The Influence of Race-Related Stress on Eating Pathology: The Mediating Role of Depression and Moderating Role of Cultural Worldview Among Black American Women
The current study aimed to advance the eating pathology literature through investigating the association between a salient stressor for Black American women (race-related stress) and eating pathology, while also examining the potential mediating role of depressive symptoms on this association. In addition, the study aimed to examine the potential protective role of cultural worldview in this model. A community sample of 119 Black women between the ages of 18 and 60 years (M = 36.34, SD = 12.51) were recruited for the study. Results supported a significant indirect effect of race-related stress on eating pathology through depressive symptoms. Moderated mediation analyses revealed a conditional effect of depression at various levels of worldview. Contrary to our hypotheses, participants with a more collectivistic and spiritual worldview often engaged in more eating pathology as a result of self-reported depressive symptoms stemming from experiences of race-related stress. Implications and future directions are discussed.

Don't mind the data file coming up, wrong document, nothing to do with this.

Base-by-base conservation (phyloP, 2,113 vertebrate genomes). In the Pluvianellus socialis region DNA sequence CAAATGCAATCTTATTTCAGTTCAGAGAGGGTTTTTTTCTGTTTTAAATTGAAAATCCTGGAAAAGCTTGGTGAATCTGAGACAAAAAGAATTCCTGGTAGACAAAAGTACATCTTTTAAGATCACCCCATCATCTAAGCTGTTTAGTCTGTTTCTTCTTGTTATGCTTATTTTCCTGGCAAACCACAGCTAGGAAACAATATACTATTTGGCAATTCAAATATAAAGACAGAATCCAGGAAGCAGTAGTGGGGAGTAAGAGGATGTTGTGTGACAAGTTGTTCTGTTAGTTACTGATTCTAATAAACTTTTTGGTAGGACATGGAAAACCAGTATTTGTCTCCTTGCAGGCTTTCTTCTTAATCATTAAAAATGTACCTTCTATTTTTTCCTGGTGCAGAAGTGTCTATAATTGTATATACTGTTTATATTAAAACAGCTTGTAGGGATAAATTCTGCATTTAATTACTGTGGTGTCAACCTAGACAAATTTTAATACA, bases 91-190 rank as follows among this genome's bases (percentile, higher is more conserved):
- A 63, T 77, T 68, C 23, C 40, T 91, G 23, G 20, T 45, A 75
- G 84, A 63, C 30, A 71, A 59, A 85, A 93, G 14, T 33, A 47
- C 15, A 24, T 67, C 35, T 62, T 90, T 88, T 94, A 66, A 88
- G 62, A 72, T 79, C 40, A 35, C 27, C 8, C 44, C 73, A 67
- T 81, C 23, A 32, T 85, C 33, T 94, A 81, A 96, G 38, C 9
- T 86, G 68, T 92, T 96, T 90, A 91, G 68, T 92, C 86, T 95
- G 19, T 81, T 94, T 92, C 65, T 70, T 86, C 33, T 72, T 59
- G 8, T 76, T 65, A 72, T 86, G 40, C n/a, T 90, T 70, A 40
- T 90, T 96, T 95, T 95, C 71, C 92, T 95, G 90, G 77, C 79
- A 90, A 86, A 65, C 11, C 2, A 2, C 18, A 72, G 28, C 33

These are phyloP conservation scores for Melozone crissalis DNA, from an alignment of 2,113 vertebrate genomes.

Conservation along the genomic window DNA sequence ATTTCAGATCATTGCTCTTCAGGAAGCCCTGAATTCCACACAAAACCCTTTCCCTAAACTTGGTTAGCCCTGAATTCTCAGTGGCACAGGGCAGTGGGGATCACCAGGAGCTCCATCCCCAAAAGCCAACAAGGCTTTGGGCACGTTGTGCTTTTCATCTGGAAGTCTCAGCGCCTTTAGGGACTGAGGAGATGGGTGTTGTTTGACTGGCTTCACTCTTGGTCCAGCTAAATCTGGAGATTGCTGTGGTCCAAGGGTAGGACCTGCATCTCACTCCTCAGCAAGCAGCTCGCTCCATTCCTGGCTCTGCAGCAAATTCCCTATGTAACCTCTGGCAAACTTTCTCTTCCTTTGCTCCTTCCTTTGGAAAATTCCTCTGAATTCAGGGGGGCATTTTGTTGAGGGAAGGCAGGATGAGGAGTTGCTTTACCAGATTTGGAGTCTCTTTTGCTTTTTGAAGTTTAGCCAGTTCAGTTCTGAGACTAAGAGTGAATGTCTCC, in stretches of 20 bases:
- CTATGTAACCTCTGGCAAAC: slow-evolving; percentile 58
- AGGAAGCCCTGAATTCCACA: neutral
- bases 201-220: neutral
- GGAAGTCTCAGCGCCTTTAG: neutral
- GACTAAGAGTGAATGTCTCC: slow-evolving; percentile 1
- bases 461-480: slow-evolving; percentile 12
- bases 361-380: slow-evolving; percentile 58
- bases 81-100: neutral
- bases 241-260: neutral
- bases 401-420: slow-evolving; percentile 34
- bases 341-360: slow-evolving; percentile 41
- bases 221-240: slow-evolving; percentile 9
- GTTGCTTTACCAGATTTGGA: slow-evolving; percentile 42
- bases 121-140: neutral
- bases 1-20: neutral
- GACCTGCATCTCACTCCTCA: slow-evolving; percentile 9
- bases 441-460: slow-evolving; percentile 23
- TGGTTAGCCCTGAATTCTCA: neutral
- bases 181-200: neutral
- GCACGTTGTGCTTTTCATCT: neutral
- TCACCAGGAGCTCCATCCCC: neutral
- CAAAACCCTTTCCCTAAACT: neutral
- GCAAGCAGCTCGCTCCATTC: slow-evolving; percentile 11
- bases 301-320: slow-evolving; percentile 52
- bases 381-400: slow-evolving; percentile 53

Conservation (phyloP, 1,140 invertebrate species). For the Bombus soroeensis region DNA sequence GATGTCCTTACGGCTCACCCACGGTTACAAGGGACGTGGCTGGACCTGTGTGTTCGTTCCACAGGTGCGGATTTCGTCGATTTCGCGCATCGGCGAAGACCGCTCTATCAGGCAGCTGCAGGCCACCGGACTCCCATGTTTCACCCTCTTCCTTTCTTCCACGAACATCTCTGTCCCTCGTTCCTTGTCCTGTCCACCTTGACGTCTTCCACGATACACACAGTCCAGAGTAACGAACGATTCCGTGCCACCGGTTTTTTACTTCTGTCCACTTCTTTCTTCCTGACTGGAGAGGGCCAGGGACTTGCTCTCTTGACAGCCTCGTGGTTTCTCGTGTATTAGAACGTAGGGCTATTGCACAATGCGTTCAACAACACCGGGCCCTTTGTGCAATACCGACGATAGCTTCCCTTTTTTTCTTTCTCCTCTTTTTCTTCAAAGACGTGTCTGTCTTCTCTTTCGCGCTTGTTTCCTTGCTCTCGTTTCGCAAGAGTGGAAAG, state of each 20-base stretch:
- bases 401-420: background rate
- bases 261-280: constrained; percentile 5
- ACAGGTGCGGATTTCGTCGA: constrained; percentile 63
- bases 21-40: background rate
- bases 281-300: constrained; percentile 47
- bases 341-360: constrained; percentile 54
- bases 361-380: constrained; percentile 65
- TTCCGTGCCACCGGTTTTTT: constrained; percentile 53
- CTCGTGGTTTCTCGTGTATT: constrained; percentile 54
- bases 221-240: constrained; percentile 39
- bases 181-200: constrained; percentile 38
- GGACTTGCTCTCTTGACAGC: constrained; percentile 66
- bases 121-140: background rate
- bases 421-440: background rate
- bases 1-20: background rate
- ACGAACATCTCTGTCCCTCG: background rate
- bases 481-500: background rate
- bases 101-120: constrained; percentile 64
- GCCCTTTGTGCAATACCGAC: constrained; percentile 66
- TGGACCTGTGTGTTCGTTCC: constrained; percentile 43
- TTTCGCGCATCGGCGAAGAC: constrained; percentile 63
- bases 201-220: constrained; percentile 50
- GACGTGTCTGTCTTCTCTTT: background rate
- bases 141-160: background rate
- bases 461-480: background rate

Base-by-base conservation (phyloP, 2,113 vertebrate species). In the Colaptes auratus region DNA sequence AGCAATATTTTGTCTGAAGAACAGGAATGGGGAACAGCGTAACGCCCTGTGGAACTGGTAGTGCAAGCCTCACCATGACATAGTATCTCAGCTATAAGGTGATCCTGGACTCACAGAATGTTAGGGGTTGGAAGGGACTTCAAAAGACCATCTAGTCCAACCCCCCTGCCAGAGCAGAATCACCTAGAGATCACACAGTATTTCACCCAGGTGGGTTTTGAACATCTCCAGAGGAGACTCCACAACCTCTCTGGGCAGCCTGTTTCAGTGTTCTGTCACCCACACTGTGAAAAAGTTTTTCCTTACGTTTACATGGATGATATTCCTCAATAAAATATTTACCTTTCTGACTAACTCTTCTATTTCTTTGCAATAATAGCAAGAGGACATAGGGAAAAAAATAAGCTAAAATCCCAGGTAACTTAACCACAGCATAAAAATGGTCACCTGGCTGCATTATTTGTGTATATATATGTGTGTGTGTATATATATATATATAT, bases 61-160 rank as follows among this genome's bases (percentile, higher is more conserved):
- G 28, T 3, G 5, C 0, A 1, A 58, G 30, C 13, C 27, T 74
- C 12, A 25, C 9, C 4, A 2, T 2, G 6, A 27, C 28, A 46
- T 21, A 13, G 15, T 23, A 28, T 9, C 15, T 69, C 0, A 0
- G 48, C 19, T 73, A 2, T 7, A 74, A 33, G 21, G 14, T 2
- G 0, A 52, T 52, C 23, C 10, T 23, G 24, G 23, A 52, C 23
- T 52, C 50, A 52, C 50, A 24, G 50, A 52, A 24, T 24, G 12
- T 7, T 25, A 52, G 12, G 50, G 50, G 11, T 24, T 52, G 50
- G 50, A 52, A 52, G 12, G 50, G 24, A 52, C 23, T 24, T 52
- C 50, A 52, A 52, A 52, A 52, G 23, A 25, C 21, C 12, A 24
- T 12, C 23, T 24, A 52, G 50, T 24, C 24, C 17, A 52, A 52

Salami, T., Carter, S., Cordova, B., Flowers, K., & Walker, R. (2019). The Influence of Race-Related Stress on Eating Pathology: The Mediating Role of Depression and Moderating Role of Cultural Worldview Among Black American Women. Retrieved from https://digitalcommons.pvamu.edu/psychology-facpubs/30